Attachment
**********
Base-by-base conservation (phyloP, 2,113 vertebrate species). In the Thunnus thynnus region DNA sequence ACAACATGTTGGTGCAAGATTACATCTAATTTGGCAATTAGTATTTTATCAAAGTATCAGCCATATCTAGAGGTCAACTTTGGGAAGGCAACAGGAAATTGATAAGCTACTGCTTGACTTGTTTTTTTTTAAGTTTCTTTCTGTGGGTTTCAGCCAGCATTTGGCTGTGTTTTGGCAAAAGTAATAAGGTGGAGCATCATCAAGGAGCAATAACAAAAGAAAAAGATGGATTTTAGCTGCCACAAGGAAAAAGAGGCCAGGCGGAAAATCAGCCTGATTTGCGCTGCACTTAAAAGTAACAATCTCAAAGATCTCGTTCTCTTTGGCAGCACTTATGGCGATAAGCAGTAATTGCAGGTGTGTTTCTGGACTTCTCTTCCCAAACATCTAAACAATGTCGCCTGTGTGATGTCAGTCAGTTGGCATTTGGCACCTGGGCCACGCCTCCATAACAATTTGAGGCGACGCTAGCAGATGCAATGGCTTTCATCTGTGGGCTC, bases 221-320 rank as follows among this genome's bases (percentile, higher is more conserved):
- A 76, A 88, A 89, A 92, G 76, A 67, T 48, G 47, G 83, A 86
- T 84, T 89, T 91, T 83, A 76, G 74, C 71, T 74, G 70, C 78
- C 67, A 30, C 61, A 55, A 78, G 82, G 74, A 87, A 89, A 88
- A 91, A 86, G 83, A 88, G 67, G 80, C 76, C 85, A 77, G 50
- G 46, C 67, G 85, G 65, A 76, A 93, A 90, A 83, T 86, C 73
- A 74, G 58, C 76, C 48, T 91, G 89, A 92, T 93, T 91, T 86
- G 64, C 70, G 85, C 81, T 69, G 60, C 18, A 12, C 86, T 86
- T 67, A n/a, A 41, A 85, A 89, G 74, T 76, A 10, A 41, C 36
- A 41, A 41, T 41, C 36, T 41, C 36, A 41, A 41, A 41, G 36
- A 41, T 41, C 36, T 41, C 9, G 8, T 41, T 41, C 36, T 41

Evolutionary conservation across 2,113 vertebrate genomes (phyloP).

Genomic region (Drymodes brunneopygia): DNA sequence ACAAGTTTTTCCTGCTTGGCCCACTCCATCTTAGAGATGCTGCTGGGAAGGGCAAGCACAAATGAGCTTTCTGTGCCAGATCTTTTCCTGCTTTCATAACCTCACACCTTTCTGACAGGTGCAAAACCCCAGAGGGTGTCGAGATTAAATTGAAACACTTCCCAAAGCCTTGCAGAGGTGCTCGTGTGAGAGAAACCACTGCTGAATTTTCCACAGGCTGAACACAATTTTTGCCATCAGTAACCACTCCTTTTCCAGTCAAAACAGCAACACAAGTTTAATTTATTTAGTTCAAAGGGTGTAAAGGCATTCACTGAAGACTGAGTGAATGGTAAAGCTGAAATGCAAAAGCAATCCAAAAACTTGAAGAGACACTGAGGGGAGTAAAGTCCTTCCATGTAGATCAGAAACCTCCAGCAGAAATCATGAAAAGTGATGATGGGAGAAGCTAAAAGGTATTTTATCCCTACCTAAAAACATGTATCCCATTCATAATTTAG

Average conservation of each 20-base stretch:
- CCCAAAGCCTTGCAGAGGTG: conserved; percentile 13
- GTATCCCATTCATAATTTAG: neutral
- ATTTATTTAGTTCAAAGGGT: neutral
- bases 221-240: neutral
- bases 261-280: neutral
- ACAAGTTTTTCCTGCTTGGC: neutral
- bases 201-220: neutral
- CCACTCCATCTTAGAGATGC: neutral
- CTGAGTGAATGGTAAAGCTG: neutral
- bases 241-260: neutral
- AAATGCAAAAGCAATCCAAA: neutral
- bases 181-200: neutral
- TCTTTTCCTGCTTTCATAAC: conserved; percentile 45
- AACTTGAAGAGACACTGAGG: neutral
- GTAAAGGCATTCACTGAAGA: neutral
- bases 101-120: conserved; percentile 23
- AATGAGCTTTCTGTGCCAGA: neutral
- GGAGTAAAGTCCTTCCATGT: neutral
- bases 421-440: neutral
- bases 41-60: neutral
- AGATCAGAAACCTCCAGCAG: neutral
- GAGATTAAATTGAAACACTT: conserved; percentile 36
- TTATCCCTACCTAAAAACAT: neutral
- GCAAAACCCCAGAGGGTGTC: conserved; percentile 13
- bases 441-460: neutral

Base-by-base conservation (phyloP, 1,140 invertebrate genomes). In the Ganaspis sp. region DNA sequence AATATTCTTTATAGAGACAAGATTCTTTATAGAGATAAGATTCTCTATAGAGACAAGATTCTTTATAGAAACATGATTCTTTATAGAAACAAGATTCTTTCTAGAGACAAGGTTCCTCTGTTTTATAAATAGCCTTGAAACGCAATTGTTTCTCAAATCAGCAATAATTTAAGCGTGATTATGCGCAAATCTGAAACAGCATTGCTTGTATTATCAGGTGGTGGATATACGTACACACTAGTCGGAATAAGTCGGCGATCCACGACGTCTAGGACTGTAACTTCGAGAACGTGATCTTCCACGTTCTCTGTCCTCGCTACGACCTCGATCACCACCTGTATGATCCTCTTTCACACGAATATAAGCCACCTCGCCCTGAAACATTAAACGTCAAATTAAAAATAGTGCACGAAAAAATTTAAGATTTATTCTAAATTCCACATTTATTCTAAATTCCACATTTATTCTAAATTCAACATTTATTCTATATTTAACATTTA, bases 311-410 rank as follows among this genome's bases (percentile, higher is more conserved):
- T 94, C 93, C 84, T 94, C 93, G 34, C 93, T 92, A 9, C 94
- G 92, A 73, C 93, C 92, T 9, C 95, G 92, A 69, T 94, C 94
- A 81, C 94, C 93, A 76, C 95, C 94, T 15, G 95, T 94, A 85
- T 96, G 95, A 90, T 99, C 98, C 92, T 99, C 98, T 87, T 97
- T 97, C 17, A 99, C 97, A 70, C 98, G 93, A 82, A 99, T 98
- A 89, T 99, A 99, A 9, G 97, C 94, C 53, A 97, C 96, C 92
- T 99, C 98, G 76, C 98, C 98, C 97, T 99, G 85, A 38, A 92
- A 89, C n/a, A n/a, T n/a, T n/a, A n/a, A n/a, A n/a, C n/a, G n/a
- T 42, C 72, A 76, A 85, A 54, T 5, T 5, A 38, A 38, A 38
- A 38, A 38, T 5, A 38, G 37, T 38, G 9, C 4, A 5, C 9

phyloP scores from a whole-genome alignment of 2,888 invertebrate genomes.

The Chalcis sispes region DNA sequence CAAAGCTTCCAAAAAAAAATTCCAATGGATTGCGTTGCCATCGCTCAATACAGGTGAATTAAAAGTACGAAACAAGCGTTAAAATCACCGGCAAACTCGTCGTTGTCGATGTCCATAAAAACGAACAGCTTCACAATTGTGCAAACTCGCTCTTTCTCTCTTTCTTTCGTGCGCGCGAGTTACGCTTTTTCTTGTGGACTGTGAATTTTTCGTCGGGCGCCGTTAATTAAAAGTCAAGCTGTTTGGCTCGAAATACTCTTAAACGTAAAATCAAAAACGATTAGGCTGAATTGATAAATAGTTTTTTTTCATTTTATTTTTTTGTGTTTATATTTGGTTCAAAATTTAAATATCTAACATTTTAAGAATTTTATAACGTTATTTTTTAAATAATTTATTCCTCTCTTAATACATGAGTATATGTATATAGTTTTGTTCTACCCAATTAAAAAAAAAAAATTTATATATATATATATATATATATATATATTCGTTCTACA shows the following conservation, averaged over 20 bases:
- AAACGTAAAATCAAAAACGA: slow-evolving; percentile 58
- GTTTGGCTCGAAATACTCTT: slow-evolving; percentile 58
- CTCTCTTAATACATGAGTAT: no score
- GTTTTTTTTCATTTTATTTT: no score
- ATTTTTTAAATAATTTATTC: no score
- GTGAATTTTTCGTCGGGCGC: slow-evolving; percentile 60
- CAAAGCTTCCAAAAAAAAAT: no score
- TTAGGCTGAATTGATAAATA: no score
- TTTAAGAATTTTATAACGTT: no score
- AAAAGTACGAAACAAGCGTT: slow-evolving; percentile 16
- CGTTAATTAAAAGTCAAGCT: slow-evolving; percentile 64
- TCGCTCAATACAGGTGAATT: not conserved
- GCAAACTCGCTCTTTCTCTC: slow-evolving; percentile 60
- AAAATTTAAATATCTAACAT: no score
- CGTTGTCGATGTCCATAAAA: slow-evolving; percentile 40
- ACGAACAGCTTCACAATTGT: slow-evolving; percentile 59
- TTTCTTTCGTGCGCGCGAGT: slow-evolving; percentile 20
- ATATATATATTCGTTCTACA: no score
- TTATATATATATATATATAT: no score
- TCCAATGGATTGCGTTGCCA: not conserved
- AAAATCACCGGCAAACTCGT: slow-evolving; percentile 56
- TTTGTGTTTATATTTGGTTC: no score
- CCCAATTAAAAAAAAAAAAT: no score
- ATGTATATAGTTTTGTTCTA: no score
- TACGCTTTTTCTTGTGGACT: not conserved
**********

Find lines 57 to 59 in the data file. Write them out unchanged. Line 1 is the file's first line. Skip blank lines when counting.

- ATTTTTTAAATAATTTATTC: no score
- GTGAATTTTTCGTCGGGCGC: slow-evolving; percentile 60
- CAAAGCTTCCAAAAAAAAAT: no score